In this Nov. 13, 2018, file photo, U.S. Rep. Bruce Poliquin, R-Maine, speaks at a news conference in Augusta, Maine. Credit: Robert F. Bukaty | AP

Outgoing U.S. Rep. Bruce Poliquin will have to pay a balance of $9,560 for the 2nd House District recount, which concluded last week, Secretary of State Matt Dunlap said Thursday.

Dunlap named Poliquin’s Democratic opponent, Jared Golden, the winner of the race by roughly 3,500 votes as Maine became the first state to use ranked-choice voting in congressional elections. The two-term incumbent Poliquin has challenged the results both by asking for a recount and by suing the secretary of state over the constitutionality of the new voting method.

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The recount cost $14,560.52, which includes the $5,000 deposit Poliquin’s campaign was required to pay before the ballot re-examination began, Dunlap said.

The total amount covers pay for the time it took for Maine State Police troopers to retrieve roughly 296,000 ballots across the far-reaching district — $12,114.36 — and the more than six business days state staff spent overseeing the hand-counting those ballots, which was completed by Poliquin and Golden campaign volunteers — $2,446.16.

Poliquin’s campaign was also required to provide food for election workers each day of the recount, which amounted to about $150 a day, Dunlap said.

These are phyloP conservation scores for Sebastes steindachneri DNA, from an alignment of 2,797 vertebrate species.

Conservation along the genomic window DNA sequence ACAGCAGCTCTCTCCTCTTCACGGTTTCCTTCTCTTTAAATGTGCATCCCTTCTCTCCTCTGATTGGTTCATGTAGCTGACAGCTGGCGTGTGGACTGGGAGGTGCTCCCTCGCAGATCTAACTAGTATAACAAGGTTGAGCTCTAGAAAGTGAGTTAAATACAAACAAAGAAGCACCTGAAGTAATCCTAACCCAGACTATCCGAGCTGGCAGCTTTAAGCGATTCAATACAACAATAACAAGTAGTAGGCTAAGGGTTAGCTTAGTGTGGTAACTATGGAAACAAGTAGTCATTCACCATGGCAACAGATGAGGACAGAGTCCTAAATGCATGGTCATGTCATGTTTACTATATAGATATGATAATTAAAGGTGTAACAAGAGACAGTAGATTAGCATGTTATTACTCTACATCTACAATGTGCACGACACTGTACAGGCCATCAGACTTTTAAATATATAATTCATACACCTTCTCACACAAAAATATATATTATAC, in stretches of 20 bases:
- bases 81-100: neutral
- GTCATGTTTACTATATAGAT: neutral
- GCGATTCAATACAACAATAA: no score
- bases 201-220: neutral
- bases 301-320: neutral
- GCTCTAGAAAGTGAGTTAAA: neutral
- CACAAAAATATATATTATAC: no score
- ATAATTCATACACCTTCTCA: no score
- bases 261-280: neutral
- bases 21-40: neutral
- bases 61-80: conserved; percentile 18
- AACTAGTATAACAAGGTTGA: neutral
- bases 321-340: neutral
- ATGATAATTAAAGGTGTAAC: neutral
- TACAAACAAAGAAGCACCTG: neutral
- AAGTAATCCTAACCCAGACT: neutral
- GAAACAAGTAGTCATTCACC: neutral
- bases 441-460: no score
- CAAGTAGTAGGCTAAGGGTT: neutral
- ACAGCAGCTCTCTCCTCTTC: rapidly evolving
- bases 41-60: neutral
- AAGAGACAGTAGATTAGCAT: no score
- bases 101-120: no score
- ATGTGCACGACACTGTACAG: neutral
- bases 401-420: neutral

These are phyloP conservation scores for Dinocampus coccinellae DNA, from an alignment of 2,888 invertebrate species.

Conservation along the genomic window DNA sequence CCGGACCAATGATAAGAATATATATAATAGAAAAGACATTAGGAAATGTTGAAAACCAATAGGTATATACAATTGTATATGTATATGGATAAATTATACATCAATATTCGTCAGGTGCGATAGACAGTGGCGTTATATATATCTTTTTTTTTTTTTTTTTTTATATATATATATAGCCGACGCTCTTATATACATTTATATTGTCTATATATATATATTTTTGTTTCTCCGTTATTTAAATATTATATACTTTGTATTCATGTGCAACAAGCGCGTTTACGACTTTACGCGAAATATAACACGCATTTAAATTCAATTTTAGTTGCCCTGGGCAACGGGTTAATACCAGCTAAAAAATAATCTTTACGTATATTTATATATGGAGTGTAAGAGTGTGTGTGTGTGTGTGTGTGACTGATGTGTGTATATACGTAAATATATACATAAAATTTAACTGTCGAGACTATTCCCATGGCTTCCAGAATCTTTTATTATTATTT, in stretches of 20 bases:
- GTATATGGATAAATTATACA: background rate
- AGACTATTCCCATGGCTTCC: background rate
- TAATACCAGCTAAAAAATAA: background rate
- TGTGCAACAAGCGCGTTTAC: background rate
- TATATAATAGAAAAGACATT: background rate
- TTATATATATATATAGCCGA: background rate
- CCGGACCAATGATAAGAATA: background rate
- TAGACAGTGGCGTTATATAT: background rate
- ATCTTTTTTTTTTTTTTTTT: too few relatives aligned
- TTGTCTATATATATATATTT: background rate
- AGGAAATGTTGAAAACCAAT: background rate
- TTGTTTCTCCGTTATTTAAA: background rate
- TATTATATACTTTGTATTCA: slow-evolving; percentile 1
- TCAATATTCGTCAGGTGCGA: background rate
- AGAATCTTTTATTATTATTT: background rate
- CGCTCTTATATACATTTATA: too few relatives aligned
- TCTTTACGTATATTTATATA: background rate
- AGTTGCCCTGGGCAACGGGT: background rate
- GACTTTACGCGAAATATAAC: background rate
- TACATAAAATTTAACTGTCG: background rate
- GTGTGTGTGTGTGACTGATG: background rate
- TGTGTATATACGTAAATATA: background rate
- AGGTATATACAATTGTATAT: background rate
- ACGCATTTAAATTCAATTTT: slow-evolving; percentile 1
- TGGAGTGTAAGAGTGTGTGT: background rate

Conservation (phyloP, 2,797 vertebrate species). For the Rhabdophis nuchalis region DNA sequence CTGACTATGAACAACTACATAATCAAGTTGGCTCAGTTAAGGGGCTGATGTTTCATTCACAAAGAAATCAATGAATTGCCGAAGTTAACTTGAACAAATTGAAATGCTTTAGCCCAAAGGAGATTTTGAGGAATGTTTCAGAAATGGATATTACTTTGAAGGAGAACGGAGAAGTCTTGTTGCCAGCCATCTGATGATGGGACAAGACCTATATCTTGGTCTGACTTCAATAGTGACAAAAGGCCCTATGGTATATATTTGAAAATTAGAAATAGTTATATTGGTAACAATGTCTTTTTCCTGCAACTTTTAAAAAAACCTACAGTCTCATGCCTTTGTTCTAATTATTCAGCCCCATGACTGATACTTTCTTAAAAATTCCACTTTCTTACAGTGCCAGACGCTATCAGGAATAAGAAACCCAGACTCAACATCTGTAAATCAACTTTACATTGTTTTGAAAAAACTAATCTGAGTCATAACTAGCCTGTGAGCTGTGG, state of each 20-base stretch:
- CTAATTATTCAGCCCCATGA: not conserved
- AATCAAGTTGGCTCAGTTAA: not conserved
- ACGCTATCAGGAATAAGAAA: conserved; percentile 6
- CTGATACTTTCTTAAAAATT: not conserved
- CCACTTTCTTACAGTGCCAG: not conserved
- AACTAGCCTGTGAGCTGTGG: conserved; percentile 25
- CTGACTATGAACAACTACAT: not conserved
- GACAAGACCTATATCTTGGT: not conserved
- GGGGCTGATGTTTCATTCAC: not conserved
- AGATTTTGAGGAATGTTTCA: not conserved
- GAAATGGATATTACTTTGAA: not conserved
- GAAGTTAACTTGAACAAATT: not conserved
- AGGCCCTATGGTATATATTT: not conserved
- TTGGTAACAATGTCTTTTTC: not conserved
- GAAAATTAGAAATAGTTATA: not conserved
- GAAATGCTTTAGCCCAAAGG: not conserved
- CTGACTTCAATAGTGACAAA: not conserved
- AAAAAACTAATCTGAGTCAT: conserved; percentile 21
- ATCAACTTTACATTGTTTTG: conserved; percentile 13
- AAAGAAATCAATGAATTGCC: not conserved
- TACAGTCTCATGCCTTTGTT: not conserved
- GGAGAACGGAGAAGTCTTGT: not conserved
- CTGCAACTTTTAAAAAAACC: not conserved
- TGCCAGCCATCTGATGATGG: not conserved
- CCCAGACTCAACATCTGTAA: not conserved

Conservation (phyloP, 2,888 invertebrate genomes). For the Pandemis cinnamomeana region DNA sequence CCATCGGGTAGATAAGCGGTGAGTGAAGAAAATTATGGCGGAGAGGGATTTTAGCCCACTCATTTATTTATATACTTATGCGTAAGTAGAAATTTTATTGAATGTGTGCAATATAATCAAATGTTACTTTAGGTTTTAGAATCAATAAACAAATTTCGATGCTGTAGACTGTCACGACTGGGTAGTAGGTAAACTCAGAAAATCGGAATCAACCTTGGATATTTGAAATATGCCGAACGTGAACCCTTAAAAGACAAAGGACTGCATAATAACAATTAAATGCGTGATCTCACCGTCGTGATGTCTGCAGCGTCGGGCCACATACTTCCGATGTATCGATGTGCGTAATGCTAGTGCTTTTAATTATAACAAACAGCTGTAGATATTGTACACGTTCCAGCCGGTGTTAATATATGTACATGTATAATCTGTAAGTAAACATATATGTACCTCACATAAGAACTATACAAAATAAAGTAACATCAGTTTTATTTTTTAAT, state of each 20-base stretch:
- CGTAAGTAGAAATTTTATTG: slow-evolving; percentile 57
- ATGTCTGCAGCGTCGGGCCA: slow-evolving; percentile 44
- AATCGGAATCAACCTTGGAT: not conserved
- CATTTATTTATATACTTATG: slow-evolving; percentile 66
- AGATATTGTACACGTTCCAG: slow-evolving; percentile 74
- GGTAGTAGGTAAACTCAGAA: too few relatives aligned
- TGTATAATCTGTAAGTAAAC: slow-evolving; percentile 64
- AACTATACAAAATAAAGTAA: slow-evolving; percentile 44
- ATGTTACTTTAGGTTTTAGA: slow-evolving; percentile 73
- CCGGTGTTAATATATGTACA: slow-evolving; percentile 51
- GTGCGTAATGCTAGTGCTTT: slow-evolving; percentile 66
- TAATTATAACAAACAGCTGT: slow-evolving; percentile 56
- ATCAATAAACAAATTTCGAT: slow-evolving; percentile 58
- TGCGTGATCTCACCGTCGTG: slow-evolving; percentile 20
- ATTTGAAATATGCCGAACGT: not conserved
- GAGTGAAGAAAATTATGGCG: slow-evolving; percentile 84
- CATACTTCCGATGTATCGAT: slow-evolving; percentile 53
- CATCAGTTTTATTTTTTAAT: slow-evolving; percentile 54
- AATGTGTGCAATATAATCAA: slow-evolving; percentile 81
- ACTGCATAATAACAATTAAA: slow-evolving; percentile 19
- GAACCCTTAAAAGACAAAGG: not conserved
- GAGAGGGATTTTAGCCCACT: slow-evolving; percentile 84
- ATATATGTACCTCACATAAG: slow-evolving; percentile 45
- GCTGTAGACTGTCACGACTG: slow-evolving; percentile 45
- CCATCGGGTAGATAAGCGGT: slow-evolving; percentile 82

Roughly 165,000 ballots had been counted and the process was more than halfway complete when Poliquin called it off last Friday, a day after the Republican congressman’s legal challenge of ranked-choice voting was struck down by U.S. District Court Judge Lance Walker.

[Read Poliquin’s latest legal salvo and Golden’s response]

On Monday, calling the ranked-choice voting system endorsed twice by Maine voters in referendums the result of a “largely out-of-state-funded push to change our election system which has worked well for more than one hundred years,” Poliquin signaled his intent to appeal Walker’s decision — a move that will likely extend the life of the lawsuit by months.

He formally filed with the 1st Circuit appeals court in Boston on Tuesday and asked the court to stop state officials from certifying Golden as the race’s winner, who’s slated to be sworn into the position Jan. 3. Dunlap certified those results Wednesday.

Though Poliquin earned more first-choice votes than Golden on Election Day, Golden beat him in subsequent rounds of ranked-choice tabulation.